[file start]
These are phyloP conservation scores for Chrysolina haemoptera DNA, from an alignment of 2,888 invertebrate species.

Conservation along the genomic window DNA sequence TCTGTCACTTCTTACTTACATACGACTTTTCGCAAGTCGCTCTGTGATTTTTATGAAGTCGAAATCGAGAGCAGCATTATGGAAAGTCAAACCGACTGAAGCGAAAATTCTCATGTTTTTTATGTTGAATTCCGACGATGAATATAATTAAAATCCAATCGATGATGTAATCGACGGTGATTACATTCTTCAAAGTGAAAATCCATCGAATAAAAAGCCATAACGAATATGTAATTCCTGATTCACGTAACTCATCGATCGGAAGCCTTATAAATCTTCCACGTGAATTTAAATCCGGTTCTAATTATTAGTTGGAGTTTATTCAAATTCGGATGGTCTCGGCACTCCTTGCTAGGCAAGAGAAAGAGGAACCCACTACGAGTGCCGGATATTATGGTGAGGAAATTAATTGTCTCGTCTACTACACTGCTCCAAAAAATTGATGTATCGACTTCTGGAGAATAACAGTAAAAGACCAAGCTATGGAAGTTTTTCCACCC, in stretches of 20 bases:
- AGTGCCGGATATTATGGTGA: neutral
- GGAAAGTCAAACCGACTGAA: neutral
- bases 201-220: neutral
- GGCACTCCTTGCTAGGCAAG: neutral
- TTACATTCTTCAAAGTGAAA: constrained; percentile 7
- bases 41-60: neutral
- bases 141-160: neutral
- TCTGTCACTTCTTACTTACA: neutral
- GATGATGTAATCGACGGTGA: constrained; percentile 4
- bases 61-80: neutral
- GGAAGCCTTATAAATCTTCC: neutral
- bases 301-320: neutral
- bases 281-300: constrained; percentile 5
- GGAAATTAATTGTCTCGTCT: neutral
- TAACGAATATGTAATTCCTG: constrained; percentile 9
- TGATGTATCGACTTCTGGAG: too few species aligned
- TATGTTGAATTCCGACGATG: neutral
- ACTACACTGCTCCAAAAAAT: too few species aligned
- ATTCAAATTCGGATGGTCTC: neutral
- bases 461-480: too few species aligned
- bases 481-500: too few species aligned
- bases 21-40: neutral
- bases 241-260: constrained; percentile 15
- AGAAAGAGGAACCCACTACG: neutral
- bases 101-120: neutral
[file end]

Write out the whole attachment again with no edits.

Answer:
These are phyloP conservation scores for Chrysolina haemoptera DNA, from an alignment of 2,888 invertebrate species.

Conservation along the genomic window DNA sequence TCTGTCACTTCTTACTTACATACGACTTTTCGCAAGTCGCTCTGTGATTTTTATGAAGTCGAAATCGAGAGCAGCATTATGGAAAGTCAAACCGACTGAAGCGAAAATTCTCATGTTTTTTATGTTGAATTCCGACGATGAATATAATTAAAATCCAATCGATGATGTAATCGACGGTGATTACATTCTTCAAAGTGAAAATCCATCGAATAAAAAGCCATAACGAATATGTAATTCCTGATTCACGTAACTCATCGATCGGAAGCCTTATAAATCTTCCACGTGAATTTAAATCCGGTTCTAATTATTAGTTGGAGTTTATTCAAATTCGGATGGTCTCGGCACTCCTTGCTAGGCAAGAGAAAGAGGAACCCACTACGAGTGCCGGATATTATGGTGAGGAAATTAATTGTCTCGTCTACTACACTGCTCCAAAAAATTGATGTATCGACTTCTGGAGAATAACAGTAAAAGACCAAGCTATGGAAGTTTTTCCACCC, in stretches of 20 bases:
- AGTGCCGGATATTATGGTGA: neutral
- GGAAAGTCAAACCGACTGAA: neutral
- bases 201-220: neutral
- GGCACTCCTTGCTAGGCAAG: neutral
- TTACATTCTTCAAAGTGAAA: constrained; percentile 7
- bases 41-60: neutral
- bases 141-160: neutral
- TCTGTCACTTCTTACTTACA: neutral
- GATGATGTAATCGACGGTGA: constrained; percentile 4
- bases 61-80: neutral
- GGAAGCCTTATAAATCTTCC: neutral
- bases 301-320: neutral
- bases 281-300: constrained; percentile 5
- GGAAATTAATTGTCTCGTCT: neutral
- TAACGAATATGTAATTCCTG: constrained; percentile 9
- TGATGTATCGACTTCTGGAG: too few species aligned
- TATGTTGAATTCCGACGATG: neutral
- ACTACACTGCTCCAAAAAAT: too few species aligned
- ATTCAAATTCGGATGGTCTC: neutral
- bases 461-480: too few species aligned
- bases 481-500: too few species aligned
- bases 21-40: neutral
- bases 241-260: constrained; percentile 15
- AGAAAGAGGAACCCACTACG: neutral
- bases 101-120: neutral